Some like it Hoff
He spent some time at the Pasadena Playhouse and eventually met a teacher whom “everybody thought was a communist because he taught Stanislavski”. Unsurprisingly, the rebellious young man was impressed and took his mentor’s advice to move to New York, where he ended up rooming with lifetime pals Robert Duvall and Gene Hackman.
“We were very haughty in the early days,” he says. “I hung out with Bob and Gene and we were very serious about what we did. We looked at British actors and we thought they were very technical, but they had no emotion. That came from our training.”
Dustin had to drive cabs and toil in bars for 10 years before he got his big break. Ever the purist, he tried to talk Mike Nichols out of casting him in The Graduate in 1967. Now nearly 30, he was, surely, too old to play a recent graduate. He was too Jewish to convince as a preppy Wasp. Happily, Nichols rejected his advice and the movie became a smash.
Did it all go to his head?
“The truth is really the opposite,” he says. “I really should have revelled in it a bit more. But I denied it to myself. I felt badly that I didn’t deserve it. That’s why I didn’t do another movie for a year. I didn’t like movies. You don’t get to rehearse as you do in the theatre. After The Graduate, I was sent all this stuff in my age range and it wasn’t very good. So, I just focused on theatre until Midnight Cowboy came along. I’d be a bit better about that now.”
Hoffman now seems to look back on his early abrasiveness with a mixture of regret and amusement. Long in therapy, he doesn’t exactly endorse the young Hoffman’s attitudes, but he doesn’t quite reject them either. So, what about those fights with directors? It can’t have been much fun wielding a megaphone at the young Hoffman.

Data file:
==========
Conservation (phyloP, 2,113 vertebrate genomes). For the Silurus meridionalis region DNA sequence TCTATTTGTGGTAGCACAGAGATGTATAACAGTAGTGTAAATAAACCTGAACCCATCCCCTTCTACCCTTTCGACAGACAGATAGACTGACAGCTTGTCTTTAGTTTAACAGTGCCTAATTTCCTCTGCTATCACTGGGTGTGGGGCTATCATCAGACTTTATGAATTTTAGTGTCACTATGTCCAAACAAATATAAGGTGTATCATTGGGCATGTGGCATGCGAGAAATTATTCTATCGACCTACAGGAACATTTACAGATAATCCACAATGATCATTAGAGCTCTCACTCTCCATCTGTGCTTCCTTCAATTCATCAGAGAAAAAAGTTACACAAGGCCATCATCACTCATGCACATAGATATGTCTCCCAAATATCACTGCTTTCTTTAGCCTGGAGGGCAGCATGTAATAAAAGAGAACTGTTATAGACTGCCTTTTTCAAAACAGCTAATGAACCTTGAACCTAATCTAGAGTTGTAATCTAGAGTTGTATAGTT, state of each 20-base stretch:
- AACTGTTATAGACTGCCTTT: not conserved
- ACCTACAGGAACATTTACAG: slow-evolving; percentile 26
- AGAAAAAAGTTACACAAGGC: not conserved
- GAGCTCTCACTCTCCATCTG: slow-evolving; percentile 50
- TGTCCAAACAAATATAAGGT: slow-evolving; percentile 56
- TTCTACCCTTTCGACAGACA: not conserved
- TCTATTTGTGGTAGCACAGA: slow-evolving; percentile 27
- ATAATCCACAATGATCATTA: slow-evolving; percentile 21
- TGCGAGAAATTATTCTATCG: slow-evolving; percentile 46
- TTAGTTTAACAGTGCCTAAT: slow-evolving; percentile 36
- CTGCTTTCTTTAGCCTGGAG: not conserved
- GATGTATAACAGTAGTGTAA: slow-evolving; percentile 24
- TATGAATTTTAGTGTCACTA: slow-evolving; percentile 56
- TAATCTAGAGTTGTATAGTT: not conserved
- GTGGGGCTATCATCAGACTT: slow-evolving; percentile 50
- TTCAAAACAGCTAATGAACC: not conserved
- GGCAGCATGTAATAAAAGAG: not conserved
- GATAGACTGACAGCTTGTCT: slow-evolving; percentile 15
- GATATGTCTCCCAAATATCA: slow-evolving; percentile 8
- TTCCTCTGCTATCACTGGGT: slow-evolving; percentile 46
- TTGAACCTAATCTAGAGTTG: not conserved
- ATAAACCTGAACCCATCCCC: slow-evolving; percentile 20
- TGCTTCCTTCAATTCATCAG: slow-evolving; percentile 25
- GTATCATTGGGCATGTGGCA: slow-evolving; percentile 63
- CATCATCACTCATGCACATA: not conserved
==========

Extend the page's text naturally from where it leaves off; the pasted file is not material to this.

“It was annoying because, if I look back now, I was trying engage my skills into film-making. It’s like trying to paint a canvas on a train track. You are trying to get the painting done and the train is coming closer. You eventually have to pull the painting away before the train hits. That’s what making a movie is like. They can’t wait for you to get it right. It’s all about money.”
At any rate, Hoffman prospered in the fecund hothouse that was 1970s Hollywood. He excelled as Lenny Bruce in Lenny and as Carl Bernstein in All the President’s Men. This was a time when slightly difficult actors such as Hoffman or Hackman – men who did not look like matinee idols – could headline mainstream movies. In 1979, Kramer vs Kramer managed the unusual feat – now only accomplished by huge event pictures such as The Lord of the Rings – of winning the Best-Picture Oscar and becoming the most financially lucrative film of the year. Accepting his first Oscar for best actor, Dustin whinged about the competitive nature of the event.
“I have been critical of the Academy and with reason,” he said. “I refuse to believe that I beat Jack Lemmon, that I beat Al Pacino that I beat Peter Sellers.”
Has he softened or does he stand by those views?
“Both. I don’t think art is competitive,” he says. “That doesn’t mean we’re not competitive as people. There’s nothing wrong with that. I want to be better than the next person. In sports, somebody come in first. That shouldn’t be true in the arts. I don’t thing there’s an absolute ‘best’ in that world.”